The UN report on Xinjiang has found that the Chinese government imposes severe human rights restrictions and practices discrimination in the province. It also found that allegations of targeted sexual abuse are credible. 

The allegations of patterns of torture, or ill-treatment, including forced medical treatment and adverse conditions of detention, are credible, as are allegations of individual incidents of sexual and gender-based violence, said UN High Commissioner of Human Rights Michelle Bachelet.

The Chinese government claims that it places people in Vocational Education and Training Centres (VETCs) for counter-terrorism and counter-extremism purposes. The UN in a press release noted that "the [Chinese] government policy in recent years in Xinjiang has 'led to interlocking patterns of severe and undue restrictions on a wide range of human rights'. Even if the VETC system has as China says, been reduced in scope or wound up, 'the laws and policies that underpin it remain in place', leading to an increased use of imprisonment."


It further says, "The systems of arbitrary detention and related patterns of abuse since 2017 'come against the backdrop of broader discrimination' against Uyghur and other minorities."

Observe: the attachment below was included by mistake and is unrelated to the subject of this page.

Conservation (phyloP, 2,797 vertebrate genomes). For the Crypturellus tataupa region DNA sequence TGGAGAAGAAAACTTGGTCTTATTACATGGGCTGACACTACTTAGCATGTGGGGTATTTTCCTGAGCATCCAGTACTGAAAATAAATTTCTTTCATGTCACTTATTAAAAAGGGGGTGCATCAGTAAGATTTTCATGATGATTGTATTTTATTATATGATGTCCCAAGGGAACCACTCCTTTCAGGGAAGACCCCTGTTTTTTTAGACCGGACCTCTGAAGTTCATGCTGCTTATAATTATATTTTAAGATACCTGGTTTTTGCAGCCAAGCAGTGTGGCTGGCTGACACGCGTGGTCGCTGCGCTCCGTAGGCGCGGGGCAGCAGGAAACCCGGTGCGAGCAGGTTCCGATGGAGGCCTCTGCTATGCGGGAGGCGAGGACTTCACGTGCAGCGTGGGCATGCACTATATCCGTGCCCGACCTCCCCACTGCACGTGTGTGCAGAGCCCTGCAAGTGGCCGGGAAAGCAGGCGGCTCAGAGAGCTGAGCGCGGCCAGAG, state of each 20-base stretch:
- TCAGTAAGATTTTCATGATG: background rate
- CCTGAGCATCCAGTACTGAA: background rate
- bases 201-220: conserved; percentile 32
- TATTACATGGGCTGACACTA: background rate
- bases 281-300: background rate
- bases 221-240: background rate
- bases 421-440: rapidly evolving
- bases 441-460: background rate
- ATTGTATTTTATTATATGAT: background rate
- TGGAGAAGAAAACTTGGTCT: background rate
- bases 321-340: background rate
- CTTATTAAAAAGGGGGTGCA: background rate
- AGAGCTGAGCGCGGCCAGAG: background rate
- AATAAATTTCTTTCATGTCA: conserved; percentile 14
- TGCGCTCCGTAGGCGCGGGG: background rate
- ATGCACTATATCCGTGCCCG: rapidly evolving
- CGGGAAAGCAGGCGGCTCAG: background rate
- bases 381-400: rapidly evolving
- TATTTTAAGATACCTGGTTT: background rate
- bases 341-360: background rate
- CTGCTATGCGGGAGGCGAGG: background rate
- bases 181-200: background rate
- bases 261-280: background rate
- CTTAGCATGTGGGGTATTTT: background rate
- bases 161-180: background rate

The UN report lists the following reasons for putting people in these VETCs, which the world alleges to be internment camps:

  • having too many children 
  • being an "unsafe person" 
  • being born in certain years
  • being an ex-convict, 
  • wearing a veil or beard 
  • having applied for a passport and not having left the country

The report also finds that inmates do not have safeguards that are mandated as per international norms. "Detainees do not appear to have access to lawyers or to be informed of the duration for their placement or the criteria for release, which are not spelled out in the law," said the UN report.


The report bluntly states that the criteria to refer a person to VETCs —or re-education camps, as China also calls them— is not based on law but on a person's "ethnic, religious and cultural identity and expression", making the entire exercise arbitrary and discriminatory.

"Finally, considering that the criteria for referral to VETC facilities are in large measure based on forms of ethnic, religious and cultural identity and expression, there is a significant concern that deprivations of liberty in VETC facilities are applied discriminatorily, which compounds the arbitrary character of detention in the centres," said the UN report.

What's reported about Uighurs' repression in Xinjiang?


While the UN report has noted sexual abuse and has termed the Uighurs treatment as arbitrary and discriminatory, the extent of allegations made by activists and international media organisations' investigations are much more serious and detailed.